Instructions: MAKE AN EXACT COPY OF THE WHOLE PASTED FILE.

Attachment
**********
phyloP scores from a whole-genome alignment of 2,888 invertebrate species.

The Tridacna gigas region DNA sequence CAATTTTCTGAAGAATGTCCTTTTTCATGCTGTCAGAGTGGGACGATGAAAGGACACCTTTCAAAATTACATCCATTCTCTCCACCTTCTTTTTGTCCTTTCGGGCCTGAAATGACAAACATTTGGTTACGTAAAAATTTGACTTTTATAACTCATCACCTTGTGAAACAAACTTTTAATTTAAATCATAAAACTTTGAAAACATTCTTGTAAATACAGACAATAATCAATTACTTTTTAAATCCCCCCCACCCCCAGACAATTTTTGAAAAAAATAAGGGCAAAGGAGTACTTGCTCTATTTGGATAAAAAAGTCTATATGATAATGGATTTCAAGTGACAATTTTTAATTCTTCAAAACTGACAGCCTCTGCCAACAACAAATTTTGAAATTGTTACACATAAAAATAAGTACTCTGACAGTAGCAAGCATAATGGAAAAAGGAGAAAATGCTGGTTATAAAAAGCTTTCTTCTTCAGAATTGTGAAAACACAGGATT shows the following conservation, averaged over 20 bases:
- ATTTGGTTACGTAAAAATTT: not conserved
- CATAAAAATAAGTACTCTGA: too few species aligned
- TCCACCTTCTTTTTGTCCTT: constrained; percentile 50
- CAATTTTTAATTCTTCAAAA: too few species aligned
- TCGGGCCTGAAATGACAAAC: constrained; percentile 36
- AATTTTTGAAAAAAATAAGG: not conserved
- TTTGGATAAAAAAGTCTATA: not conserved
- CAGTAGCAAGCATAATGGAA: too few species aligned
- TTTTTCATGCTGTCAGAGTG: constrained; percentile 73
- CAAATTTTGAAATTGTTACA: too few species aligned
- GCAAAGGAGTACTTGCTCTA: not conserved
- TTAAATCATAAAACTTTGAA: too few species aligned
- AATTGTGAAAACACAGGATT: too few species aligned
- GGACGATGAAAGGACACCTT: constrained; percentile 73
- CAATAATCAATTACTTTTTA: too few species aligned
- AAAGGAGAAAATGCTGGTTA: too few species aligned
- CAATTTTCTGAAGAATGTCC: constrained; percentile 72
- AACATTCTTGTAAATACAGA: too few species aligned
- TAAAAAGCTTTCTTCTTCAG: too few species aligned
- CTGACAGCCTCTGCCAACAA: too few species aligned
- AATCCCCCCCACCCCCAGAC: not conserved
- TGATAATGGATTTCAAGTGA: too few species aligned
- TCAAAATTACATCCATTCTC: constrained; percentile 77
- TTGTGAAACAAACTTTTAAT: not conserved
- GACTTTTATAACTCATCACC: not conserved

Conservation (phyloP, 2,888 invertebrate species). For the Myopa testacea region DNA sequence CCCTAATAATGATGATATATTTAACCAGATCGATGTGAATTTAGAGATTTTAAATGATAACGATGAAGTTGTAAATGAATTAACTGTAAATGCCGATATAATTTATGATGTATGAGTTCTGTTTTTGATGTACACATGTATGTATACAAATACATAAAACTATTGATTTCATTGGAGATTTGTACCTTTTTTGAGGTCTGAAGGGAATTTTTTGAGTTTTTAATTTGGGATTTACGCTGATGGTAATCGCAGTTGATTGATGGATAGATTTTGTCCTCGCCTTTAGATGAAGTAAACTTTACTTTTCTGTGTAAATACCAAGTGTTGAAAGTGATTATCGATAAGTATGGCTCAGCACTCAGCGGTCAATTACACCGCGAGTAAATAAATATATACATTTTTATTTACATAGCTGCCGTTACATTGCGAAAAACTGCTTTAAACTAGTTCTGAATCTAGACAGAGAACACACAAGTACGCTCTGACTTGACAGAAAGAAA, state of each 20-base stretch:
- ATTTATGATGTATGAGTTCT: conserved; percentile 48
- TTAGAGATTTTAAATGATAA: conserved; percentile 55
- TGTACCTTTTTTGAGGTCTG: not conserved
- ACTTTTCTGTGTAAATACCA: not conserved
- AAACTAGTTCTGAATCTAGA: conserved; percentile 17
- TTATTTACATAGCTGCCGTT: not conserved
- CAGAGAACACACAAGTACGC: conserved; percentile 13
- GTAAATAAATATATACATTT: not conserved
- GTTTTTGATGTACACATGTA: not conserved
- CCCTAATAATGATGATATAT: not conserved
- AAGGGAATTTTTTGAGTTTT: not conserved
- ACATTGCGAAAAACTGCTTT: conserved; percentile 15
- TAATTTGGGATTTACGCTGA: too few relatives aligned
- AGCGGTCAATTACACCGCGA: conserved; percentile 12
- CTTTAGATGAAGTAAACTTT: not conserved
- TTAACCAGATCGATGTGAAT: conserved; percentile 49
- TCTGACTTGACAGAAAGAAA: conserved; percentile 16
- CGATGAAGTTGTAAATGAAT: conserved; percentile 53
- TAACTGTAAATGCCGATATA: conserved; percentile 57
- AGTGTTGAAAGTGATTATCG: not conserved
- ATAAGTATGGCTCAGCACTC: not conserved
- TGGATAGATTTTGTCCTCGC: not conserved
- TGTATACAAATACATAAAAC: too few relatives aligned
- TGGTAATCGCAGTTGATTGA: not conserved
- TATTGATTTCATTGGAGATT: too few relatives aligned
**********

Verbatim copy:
phyloP scores from a whole-genome alignment of 2,888 invertebrate species.

The Tridacna gigas region DNA sequence CAATTTTCTGAAGAATGTCCTTTTTCATGCTGTCAGAGTGGGACGATGAAAGGACACCTTTCAAAATTACATCCATTCTCTCCACCTTCTTTTTGTCCTTTCGGGCCTGAAATGACAAACATTTGGTTACGTAAAAATTTGACTTTTATAACTCATCACCTTGTGAAACAAACTTTTAATTTAAATCATAAAACTTTGAAAACATTCTTGTAAATACAGACAATAATCAATTACTTTTTAAATCCCCCCCACCCCCAGACAATTTTTGAAAAAAATAAGGGCAAAGGAGTACTTGCTCTATTTGGATAAAAAAGTCTATATGATAATGGATTTCAAGTGACAATTTTTAATTCTTCAAAACTGACAGCCTCTGCCAACAACAAATTTTGAAATTGTTACACATAAAAATAAGTACTCTGACAGTAGCAAGCATAATGGAAAAAGGAGAAAATGCTGGTTATAAAAAGCTTTCTTCTTCAGAATTGTGAAAACACAGGATT shows the following conservation, averaged over 20 bases:
- ATTTGGTTACGTAAAAATTT: not conserved
- CATAAAAATAAGTACTCTGA: too few species aligned
- TCCACCTTCTTTTTGTCCTT: constrained; percentile 50
- CAATTTTTAATTCTTCAAAA: too few species aligned
- TCGGGCCTGAAATGACAAAC: constrained; percentile 36
- AATTTTTGAAAAAAATAAGG: not conserved
- TTTGGATAAAAAAGTCTATA: not conserved
- CAGTAGCAAGCATAATGGAA: too few species aligned
- TTTTTCATGCTGTCAGAGTG: constrained; percentile 73
- CAAATTTTGAAATTGTTACA: too few species aligned
- GCAAAGGAGTACTTGCTCTA: not conserved
- TTAAATCATAAAACTTTGAA: too few species aligned
- AATTGTGAAAACACAGGATT: too few species aligned
- GGACGATGAAAGGACACCTT: constrained; percentile 73
- CAATAATCAATTACTTTTTA: too few species aligned
- AAAGGAGAAAATGCTGGTTA: too few species aligned
- CAATTTTCTGAAGAATGTCC: constrained; percentile 72
- AACATTCTTGTAAATACAGA: too few species aligned
- TAAAAAGCTTTCTTCTTCAG: too few species aligned
- CTGACAGCCTCTGCCAACAA: too few species aligned
- AATCCCCCCCACCCCCAGAC: not conserved
- TGATAATGGATTTCAAGTGA: too few species aligned
- TCAAAATTACATCCATTCTC: constrained; percentile 77
- TTGTGAAACAAACTTTTAAT: not conserved
- GACTTTTATAACTCATCACC: not conserved

Conservation (phyloP, 2,888 invertebrate species). For the Myopa testacea region DNA sequence CCCTAATAATGATGATATATTTAACCAGATCGATGTGAATTTAGAGATTTTAAATGATAACGATGAAGTTGTAAATGAATTAACTGTAAATGCCGATATAATTTATGATGTATGAGTTCTGTTTTTGATGTACACATGTATGTATACAAATACATAAAACTATTGATTTCATTGGAGATTTGTACCTTTTTTGAGGTCTGAAGGGAATTTTTTGAGTTTTTAATTTGGGATTTACGCTGATGGTAATCGCAGTTGATTGATGGATAGATTTTGTCCTCGCCTTTAGATGAAGTAAACTTTACTTTTCTGTGTAAATACCAAGTGTTGAAAGTGATTATCGATAAGTATGGCTCAGCACTCAGCGGTCAATTACACCGCGAGTAAATAAATATATACATTTTTATTTACATAGCTGCCGTTACATTGCGAAAAACTGCTTTAAACTAGTTCTGAATCTAGACAGAGAACACACAAGTACGCTCTGACTTGACAGAAAGAAA, state of each 20-base stretch:
- ATTTATGATGTATGAGTTCT: conserved; percentile 48
- TTAGAGATTTTAAATGATAA: conserved; percentile 55
- TGTACCTTTTTTGAGGTCTG: not conserved
- ACTTTTCTGTGTAAATACCA: not conserved
- AAACTAGTTCTGAATCTAGA: conserved; percentile 17
- TTATTTACATAGCTGCCGTT: not conserved
- CAGAGAACACACAAGTACGC: conserved; percentile 13
- GTAAATAAATATATACATTT: not conserved
- GTTTTTGATGTACACATGTA: not conserved
- CCCTAATAATGATGATATAT: not conserved
- AAGGGAATTTTTTGAGTTTT: not conserved
- ACATTGCGAAAAACTGCTTT: conserved; percentile 15
- TAATTTGGGATTTACGCTGA: too few relatives aligned
- AGCGGTCAATTACACCGCGA: conserved; percentile 12
- CTTTAGATGAAGTAAACTTT: not conserved
- TTAACCAGATCGATGTGAAT: conserved; percentile 49
- TCTGACTTGACAGAAAGAAA: conserved; percentile 16
- CGATGAAGTTGTAAATGAAT: conserved; percentile 53
- TAACTGTAAATGCCGATATA: conserved; percentile 57
- AGTGTTGAAAGTGATTATCG: not conserved
- ATAAGTATGGCTCAGCACTC: not conserved
- TGGATAGATTTTGTCCTCGC: not conserved
- TGTATACAAATACATAAAAC: too few relatives aligned
- TGGTAATCGCAGTTGATTGA: not conserved
- TATTGATTTCATTGGAGATT: too few relatives aligned